Friday, January 3, 2014

Art Blog: Ah, but WHAT IS IT?

During the very early years of art school, something happened during one of my classes that has stayed with me for decades. It was a true art life lesson. In fact, it was one of the best lessons I got during all those years of art schooling. It was an ordinary evening. I think the class was a drawing class. I had a professor I loved for his way of thinking. I was a kindred spirit. He had set up the slide projector (this is back in the old days!). The room was long and narrow. Easels littered the room like a forest of metal trees. I positioned myself in the far left of the very back of the room. After he fiddled with the projector, he calmly went over to the wall and switched the lights off. He walked back to the projector and said "Now, be quiet!". He then pressed the on button. Slides of images started glowing on the screen. All the photos were close ups of textures, forms, line, color, etc.

Almost immediately, students in the class started yelling stuff: "leaves, cactus, seashells, car tire, etc......" He yelled "STOP! Be quiet!" Despite his warning, people kept trying to identify each image that popped up on the wall. After a few minutes, the professor started yelling and quickly shut off the projector. Then, he ran out of the art studio. We all just stood there, finally silent. You could tell he was PISSED off. Most of us "wet behind the earlings" didn't understand why he was so upset. It took me a few years, but I finally understood his angst.

I had a flashback of this scenario recently on Facebook. I saw a post by
Frank Strunk III. He posted a pic of one of his works.

There was no title or description. It was just a beautiful metal form. It was a sculpture. People started to comment immediately and the nouns started to fly. It is THIS. It is THAT. It is WHATEVER. I commented it is a sculpture. It doesn't have to BE anything else. This made me start thinking about why we need to label things. Why do we humans feel the need to name what we see? Apparently, this is a common response to our world and especially, when we see art. Are we trying to make sense of what we see or is this a push to understand things we don't understand? It seems to have to be SOMETHING other than just art.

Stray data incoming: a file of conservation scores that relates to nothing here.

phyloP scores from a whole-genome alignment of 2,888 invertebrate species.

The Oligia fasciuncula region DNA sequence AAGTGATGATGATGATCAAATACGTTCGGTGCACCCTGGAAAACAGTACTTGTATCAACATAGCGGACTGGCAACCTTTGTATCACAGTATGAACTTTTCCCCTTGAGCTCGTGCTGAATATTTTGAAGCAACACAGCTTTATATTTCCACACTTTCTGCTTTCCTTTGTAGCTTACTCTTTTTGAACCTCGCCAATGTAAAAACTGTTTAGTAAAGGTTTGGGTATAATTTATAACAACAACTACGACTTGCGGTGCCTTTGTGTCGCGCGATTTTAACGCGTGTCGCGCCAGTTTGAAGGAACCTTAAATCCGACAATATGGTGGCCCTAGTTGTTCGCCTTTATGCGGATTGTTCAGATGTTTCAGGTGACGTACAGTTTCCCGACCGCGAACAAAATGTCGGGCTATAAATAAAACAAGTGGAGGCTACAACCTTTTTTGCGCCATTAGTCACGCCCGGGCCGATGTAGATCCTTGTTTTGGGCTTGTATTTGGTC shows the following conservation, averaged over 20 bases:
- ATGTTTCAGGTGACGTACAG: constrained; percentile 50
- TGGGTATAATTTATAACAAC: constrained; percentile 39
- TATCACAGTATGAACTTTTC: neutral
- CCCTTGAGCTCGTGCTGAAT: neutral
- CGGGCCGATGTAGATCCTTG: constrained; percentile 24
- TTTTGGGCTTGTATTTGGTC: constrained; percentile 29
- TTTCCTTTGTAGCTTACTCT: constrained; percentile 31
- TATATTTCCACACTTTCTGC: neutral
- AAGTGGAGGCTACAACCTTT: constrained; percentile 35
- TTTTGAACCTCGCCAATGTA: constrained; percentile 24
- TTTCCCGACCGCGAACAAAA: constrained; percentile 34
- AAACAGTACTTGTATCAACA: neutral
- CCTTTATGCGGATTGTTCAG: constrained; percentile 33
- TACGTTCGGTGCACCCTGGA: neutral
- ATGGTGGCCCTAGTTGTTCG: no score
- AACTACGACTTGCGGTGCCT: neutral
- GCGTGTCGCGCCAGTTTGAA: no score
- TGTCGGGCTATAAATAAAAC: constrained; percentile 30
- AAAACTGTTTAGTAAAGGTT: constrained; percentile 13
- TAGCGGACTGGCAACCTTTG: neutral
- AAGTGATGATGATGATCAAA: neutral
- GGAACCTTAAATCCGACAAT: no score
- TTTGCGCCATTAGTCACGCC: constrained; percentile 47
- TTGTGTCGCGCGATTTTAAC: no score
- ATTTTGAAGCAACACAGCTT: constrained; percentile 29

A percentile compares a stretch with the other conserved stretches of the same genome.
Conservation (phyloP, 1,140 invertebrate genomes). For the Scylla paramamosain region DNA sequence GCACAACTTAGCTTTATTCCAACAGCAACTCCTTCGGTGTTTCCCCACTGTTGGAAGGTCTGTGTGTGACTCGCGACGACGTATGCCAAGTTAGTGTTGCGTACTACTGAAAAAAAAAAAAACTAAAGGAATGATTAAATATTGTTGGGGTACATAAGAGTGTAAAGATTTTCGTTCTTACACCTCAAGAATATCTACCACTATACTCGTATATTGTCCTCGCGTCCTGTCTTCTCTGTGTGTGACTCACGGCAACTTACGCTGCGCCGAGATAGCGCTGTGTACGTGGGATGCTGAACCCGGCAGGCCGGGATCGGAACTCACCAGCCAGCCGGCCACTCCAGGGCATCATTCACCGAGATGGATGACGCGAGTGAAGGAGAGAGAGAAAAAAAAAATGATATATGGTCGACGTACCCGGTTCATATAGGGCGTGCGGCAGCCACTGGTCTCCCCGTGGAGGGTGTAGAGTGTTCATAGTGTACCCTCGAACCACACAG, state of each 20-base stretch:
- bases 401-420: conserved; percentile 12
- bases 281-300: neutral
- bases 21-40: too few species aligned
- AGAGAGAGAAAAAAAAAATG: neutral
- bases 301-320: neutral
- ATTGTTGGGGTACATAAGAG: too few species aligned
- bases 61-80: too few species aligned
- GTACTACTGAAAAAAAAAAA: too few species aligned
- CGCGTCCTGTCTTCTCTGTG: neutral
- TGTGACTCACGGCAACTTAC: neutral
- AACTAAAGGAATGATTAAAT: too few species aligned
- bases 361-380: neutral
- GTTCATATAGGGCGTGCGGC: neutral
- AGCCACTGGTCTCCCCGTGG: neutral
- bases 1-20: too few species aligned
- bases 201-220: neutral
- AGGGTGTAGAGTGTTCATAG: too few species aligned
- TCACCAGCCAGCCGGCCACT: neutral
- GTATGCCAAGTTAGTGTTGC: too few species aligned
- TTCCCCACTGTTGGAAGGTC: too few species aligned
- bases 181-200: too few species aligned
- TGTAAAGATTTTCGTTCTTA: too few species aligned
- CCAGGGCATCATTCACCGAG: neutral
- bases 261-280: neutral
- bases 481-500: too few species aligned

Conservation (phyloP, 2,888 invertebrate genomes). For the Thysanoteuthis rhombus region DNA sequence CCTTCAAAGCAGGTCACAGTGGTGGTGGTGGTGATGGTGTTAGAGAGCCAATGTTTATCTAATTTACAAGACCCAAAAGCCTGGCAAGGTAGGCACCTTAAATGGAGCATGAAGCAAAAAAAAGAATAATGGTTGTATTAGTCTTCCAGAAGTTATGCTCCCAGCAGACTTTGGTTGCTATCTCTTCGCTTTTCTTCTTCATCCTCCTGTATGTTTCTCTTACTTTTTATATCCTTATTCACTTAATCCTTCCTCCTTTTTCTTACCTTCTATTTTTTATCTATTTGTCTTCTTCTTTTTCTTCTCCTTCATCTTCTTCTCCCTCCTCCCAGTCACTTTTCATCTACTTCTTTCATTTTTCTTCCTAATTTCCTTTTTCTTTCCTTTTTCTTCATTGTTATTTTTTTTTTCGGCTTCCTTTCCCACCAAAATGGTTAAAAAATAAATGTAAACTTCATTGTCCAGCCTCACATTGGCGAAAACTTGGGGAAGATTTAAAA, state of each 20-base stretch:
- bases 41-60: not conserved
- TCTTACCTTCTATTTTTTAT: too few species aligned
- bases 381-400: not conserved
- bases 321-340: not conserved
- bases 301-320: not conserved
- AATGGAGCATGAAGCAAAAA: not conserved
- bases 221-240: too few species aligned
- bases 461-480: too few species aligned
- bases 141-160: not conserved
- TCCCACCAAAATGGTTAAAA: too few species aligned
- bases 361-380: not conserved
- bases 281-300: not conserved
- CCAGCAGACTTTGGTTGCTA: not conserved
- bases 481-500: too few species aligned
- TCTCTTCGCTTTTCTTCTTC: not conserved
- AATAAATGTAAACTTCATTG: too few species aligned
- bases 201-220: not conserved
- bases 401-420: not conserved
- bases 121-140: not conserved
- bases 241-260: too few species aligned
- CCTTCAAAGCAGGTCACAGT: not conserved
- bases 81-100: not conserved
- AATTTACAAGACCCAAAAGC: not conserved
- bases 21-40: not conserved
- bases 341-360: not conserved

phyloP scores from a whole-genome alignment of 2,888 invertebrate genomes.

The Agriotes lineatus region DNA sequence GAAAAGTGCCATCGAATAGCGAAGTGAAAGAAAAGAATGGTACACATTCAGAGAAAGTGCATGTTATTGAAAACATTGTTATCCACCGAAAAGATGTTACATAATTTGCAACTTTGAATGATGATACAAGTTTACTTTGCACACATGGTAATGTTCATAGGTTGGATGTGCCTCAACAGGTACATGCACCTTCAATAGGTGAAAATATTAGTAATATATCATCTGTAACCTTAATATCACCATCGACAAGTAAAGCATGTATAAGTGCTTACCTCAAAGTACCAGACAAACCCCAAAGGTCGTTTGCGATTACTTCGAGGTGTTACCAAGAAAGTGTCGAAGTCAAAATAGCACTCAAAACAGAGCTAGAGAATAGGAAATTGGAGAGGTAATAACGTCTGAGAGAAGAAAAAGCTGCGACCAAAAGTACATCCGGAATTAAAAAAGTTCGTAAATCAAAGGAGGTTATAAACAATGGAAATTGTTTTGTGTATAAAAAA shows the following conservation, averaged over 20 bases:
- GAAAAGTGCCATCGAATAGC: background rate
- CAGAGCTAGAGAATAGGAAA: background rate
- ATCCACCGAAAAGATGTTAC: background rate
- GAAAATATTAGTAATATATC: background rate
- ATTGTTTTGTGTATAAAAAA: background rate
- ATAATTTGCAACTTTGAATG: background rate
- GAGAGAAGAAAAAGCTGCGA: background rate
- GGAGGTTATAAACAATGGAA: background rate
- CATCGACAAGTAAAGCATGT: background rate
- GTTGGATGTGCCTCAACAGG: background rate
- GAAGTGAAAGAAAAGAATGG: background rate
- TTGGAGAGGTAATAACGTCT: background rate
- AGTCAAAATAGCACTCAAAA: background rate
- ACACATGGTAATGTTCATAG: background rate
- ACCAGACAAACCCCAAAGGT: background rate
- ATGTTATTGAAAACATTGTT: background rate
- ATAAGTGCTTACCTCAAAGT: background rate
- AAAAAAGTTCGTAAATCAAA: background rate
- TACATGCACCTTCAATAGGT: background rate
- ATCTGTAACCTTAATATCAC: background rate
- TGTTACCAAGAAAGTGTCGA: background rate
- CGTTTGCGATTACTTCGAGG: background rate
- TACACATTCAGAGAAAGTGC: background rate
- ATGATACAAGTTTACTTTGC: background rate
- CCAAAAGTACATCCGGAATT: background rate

Almost simultaneously to this incident, I watched an interview with sculptor Richard Serra on the Charlie Rose Show. This same topic became part of the conversation. Currently, Serra is showing his work at two Gagosian Gallery locations in New York. The work is beautiful, monumental works of steel. Mr. Rose mentioned that one of the pieces was being referred to as the "Cemetery" by some patrons.

Serra balked at this reference. In fact, he seemed flustered for a moment. Rose saw his reaction to that interpretation and asked why it seemed to upset him. He went on to tell how giving things names limits our art experience. To use "monikers" tends to give in to a type of judgment that narrows the reaction to the art. He went on to describe what a cemetery was: burial ground with stones with words, things lie beneath, etc. He emphatically defended his work as being none of those things. Instead, he wanted observers to walk into the piece and experience the weight, form, and juxtaposition of the materials without a preconceived notion of what is was supposed to BE.



Serra at the Gagosian Gallery, NY
Runs through January 25, 2014

5 comments:

Greg Urbano said...

Great perspective on how we describe art, or why we shouldn't even try!

Sheree Rensel said...

From Roopa Dudley via G+
As an artist myself I say this. We cannot expect the world to stop believing and seeing what they think the painting or a sculpture means to them. It is in our DNA to make sense of our environment and that is what makes us intelligent. I also believe it is the responsibility of the artist to define their work so that people don't have to "guess". For example, the sculptor could have easily said in his statement "I like to explore and exploit forms, shapes and textures". But he did not. To me it feels like he wanted to create a drama and then he got frustrated because no one made the comments that he was expecting to hear. We all have responsibility as artists to express what we do and why we do it with clarity. As far as the next sculpture goes, it did look like a cemetery. Sorry, but we as human like to relate and to me that is exactly why I like being an artist.

Sheree Rensel said...

Roopa said: "We all have responsibility as artists to express what we do and why we do it with clarity."

I don't agree. Artists have a responsibility to make the art. The interpretation is the responsibility of the viewer. This is what I believe.

JafaBrit's Art said...

Great post, and I agree with you. I find it tiresome being told what I "should" do as an artist and what my responsibility is.

artjas said...

This is why I look forward to your post. Great insight.